|Public humiliation or Net-safety ed?|
A story about a high school assembly in Colorado raises some important questions about how to teach online safety going forward.
by Anne Collier
It appears that student online-safety education took a harsher tone in Windsor, Colo., recently. The principal of Windsor High School apologized that "some of the ways" John Gay, a Cheyenne, Wyo., police officer, approached his presentation about Internet dangers "offended, embarrassed and are hurting some of our kids," Windsor Now reports. Two accounts of what happened in an all-school assembly - Officer Gay's and that of the father of one of the students present "and a lot of other people in Windsor ... don't match."
What isn't in dispute is that the officer used the social-network profiles of students at the assembly as examples of material that encourages predators, his language was sexually graphic beyond references to rape, and one of the students left in tears. She told the paper that Gay showed the 500-student audience her phone number and "read her blogs and comments out loud." Gay told the paper that he "apologized for causing [her] any grief, but he said he would never apologize for the way he presents his material because of the seriousness of the crimes." Her father's account was that, after the officer asked her to identify herself in the assembly and she raised her hand, Gay displayed her profile and told the students she could be "raped and murdered" because of how accessible her content was. The father added that "Gay gave the example of a girl in another state who had been targeted on MySpace, and the girl was taken to an empty warehouse, was raped and shot dead," according to Windsor Now. Because she'd apparently put her phone number in her profile, Gay called her cellphone from the stage to "see if she'll come back." The father told the paper he "had no problem with the topic of the assembly, and that he doesn’t want to see [the principal] lose his job over this."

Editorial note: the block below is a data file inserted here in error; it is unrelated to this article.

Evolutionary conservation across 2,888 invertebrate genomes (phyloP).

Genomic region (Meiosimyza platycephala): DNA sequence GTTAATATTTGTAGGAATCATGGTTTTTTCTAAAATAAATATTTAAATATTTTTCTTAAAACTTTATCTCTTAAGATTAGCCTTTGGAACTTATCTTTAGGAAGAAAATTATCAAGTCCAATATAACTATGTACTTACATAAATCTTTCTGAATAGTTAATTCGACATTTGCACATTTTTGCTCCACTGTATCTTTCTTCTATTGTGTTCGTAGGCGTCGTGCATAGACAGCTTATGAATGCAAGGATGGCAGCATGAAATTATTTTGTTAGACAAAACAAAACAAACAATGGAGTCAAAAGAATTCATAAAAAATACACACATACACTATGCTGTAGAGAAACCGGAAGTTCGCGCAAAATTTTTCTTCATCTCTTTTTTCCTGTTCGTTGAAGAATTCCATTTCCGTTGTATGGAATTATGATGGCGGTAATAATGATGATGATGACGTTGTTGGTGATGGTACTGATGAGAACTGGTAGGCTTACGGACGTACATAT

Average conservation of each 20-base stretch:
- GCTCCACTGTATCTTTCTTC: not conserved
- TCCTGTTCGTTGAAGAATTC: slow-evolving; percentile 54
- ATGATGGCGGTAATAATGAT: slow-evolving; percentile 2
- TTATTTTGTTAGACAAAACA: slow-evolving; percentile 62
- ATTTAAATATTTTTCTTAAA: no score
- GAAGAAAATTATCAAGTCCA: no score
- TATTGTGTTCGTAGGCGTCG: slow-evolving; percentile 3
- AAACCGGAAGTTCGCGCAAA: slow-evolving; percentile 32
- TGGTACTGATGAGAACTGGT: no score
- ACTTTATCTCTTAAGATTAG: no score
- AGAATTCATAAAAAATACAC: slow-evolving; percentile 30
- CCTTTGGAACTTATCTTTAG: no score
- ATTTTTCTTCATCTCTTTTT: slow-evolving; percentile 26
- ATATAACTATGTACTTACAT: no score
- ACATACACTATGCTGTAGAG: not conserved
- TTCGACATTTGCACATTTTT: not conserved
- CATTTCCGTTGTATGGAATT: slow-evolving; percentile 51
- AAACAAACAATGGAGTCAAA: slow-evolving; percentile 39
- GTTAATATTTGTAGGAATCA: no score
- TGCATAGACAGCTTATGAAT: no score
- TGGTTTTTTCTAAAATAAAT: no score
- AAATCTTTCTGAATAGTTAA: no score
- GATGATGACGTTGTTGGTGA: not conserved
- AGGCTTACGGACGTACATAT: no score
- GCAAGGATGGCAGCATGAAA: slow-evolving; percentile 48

The Denver Post reports that the principal "essentially backs up" Officer Gay, and teachers present at the assembly "corroborated Gay's version of events." [Here's Denver's Channel 7 News on this story.]
The officer's presentation in Windsor was not unique. Windsor Now reports that Gay "travels to schools and has talked to 4,000 to 5,000 people, mostly kids." And I remember reading of a similar singling-out-specific-students methodology used in social-networking-safety assemblies in Ireland.
The story raises plenty of questions about online-safety ed. Even if the consensus is that teens need to "wake up" to online risks, is that best done by making an example of one child among his or her own peers? And if the answer is yes, what should the tone of that exposure be? Humiliation is one of bullies' goals for their victims. An instructional tone or approach that comes anywhere close to bullying is modeling the very behavior that online-safety advocates are trying to teach youth (and adults!) to avoid. Empowering youth to think critically about what they see and post online and to be respectful of self and others - in other words, to be good citizens online as well as offline - will go much further toward keeping kids safe online than humiliating them in front of their peers.
But it'd be great to get your views - in our forum, where two police officers have already commented.